Marijuana's major psychoactive ingredient (THC) affects memory independent of its direct effect on neurons, say researchers.
According to the researchers of the study, marijuana's major psychoactive ingredient (THC) impairs memory independently of its direct effects on neurons.
The side effects stem instead from the drug's action on astroglia, passive support cells long believed to play second fiddle to active neurons.
The researchers claim that the findings offer important new insight into the brain and raise the possibility that marijuana's benefits for the treatment of pain, seizures and other ailments might some day be attained without hurting memory.
Giovanni Marsicano of INSERM in France said that with these experiments in mice, "we have found that the starting point for this phenomenon - the effect of marijuana on working memory - is the astroglial cells".
"This is the first direct evidence that astrocytes modulate working memory," Xia Zhang from the University of Ottawa in Canada, said.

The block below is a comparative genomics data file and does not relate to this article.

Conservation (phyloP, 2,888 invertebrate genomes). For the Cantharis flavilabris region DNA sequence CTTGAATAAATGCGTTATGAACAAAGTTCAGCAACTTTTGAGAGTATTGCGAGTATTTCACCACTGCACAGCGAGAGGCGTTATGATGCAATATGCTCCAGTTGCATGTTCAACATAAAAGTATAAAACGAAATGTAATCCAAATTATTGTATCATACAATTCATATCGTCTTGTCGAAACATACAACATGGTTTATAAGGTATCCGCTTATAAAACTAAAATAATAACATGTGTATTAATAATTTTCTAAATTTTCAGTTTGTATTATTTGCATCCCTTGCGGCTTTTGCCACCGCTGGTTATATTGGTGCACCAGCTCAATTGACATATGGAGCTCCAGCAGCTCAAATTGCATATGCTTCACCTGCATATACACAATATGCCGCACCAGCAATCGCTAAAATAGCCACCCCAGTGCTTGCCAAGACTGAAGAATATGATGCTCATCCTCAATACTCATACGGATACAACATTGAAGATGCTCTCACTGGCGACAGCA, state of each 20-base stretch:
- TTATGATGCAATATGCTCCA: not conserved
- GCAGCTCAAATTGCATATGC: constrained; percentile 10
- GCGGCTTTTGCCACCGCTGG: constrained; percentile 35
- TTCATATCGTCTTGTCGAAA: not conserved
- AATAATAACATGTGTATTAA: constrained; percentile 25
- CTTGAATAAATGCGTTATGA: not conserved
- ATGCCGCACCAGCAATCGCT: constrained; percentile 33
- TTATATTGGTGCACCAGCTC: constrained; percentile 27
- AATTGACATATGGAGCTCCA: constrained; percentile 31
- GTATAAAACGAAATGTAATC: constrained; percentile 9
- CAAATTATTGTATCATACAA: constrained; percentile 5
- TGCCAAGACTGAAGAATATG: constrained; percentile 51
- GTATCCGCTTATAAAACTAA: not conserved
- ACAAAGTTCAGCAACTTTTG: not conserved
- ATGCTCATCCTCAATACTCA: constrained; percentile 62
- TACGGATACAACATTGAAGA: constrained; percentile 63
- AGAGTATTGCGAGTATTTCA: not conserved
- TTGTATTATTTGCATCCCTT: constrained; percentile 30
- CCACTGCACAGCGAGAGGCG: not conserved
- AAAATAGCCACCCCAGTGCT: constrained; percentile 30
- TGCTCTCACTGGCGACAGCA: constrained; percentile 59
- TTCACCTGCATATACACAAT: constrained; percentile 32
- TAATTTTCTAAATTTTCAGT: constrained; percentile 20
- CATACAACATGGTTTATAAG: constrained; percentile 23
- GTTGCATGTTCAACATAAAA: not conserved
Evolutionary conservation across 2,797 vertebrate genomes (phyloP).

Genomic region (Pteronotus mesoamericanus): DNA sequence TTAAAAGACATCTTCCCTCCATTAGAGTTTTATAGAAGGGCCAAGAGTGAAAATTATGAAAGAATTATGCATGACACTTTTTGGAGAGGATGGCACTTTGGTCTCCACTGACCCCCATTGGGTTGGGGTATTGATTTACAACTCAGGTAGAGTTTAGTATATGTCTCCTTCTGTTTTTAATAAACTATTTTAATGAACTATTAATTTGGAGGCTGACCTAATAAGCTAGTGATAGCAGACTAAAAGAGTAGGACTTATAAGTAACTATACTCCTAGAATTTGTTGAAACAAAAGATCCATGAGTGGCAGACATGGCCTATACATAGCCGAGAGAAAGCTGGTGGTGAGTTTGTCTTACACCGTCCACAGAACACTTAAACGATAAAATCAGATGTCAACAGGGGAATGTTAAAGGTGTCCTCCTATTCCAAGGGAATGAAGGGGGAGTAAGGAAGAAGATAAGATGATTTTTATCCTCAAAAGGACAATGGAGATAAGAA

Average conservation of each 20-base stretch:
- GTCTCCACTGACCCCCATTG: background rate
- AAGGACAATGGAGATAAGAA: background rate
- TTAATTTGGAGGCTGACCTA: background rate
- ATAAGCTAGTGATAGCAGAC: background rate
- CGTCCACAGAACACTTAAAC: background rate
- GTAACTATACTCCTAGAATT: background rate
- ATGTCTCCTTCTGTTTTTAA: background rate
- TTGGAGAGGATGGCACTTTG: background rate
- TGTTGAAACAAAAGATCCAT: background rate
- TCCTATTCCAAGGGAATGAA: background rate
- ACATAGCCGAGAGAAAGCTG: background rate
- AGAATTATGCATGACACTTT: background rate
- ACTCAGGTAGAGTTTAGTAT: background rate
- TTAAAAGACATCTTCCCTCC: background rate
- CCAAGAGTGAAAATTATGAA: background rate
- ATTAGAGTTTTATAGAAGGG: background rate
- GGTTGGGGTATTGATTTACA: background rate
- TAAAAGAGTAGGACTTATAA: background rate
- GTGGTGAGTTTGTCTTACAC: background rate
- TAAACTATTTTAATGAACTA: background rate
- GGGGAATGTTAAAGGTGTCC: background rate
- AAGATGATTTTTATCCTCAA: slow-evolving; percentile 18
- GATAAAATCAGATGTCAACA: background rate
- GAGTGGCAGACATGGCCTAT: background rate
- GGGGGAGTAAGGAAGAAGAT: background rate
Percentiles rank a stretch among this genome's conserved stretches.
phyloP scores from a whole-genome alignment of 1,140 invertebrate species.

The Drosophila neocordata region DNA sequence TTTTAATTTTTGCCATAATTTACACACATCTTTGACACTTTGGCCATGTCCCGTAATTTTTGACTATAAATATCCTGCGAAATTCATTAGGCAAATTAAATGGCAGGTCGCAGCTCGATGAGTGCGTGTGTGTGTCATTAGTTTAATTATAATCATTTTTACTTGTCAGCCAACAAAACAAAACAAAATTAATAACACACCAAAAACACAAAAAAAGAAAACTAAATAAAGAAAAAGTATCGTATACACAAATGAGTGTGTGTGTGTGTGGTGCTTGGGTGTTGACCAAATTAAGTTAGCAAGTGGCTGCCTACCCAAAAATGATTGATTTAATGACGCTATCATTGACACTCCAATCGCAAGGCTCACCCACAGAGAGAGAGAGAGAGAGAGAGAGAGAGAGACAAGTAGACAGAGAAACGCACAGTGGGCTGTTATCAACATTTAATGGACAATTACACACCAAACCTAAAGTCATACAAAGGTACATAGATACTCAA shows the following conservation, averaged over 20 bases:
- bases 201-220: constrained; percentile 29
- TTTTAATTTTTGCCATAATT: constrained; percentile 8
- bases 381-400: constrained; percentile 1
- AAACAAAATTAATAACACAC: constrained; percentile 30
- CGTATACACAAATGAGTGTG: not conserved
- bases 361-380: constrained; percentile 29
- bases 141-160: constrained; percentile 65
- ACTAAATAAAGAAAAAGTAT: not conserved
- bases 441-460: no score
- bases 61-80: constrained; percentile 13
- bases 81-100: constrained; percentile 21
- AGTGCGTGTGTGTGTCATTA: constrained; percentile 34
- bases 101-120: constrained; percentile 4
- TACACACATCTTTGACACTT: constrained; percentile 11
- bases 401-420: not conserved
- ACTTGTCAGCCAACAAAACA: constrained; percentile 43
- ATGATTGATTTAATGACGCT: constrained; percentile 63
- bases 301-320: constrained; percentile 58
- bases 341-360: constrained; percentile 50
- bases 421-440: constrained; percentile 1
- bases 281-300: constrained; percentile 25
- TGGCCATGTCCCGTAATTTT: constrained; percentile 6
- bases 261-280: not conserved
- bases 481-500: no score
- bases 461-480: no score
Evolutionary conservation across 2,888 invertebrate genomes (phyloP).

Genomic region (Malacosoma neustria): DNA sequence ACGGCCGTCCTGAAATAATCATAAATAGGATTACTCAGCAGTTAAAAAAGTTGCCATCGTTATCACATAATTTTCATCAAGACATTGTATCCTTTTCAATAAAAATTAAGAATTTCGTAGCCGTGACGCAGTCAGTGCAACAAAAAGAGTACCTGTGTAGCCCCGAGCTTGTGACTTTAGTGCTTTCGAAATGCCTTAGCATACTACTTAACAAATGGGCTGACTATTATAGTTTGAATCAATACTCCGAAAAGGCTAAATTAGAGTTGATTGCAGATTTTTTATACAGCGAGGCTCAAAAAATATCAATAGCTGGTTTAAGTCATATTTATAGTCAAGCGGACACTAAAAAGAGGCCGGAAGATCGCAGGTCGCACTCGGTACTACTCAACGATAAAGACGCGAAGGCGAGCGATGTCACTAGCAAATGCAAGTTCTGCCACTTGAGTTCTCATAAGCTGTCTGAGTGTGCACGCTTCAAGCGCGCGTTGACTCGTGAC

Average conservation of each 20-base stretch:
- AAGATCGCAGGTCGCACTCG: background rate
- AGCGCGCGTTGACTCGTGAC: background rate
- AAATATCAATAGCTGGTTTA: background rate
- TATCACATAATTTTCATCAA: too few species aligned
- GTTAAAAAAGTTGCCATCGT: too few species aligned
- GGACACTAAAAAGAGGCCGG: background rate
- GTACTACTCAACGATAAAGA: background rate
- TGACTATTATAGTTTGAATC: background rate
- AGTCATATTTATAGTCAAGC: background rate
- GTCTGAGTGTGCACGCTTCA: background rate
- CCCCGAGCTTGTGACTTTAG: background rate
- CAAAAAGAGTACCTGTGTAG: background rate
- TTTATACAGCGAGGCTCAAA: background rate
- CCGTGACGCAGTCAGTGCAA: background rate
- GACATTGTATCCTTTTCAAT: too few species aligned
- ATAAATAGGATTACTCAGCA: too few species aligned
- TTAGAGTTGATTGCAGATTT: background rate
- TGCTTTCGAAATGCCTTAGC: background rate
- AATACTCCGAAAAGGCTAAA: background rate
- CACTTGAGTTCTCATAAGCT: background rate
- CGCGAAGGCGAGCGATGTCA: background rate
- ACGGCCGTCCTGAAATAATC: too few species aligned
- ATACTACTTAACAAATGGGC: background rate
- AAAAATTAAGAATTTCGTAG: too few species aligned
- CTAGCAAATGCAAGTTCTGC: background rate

The new findings aren't the first to suggest astroglia had been given short shrift. Astroglial cells - also known as astrocytes -k have been viewed as cells that support, protect and feed neurons for the last 100 to 150 years, Marsicano explained.
Over the last decade, evidence has accumulated that these cells play a more active role in forging the connections from one neuron to another.
The researchers didn't set out to discover how marijuana causes its cognitive side effects. Rather, they wanted to learn why receptors that respond to both THC and signals naturally produced in the brain are found on astroglial cells.
These cannabinoid type-1 (CB1R) receptors are very abundant in the brain, primarily on neurons of various types.
Zhang and Marsicano have now shown that mice lacking CB1Rs only on astroglial cells of the brain are protected from the impairments to spatial working memory that usually follow a dose of THC.
In contrast, animals lacking CB1Rs in neurons still suffer the usual lapses. Given that different cell types express different variants of CB1Rs, there might be a way to therapeutically activate the receptors on neurons while leaving the astroglial cells out, Marsicano said.
"The study shows that one of the most common effects of cannabinoid intoxication is due to activation of astroglial CB1Rs," the researchers said.
Zhang said that the findings further suggest that astrocytes might be playing unexpected roles in other forms of memory in addition to spatial working memory.
The study has been recently published in the journal Cell.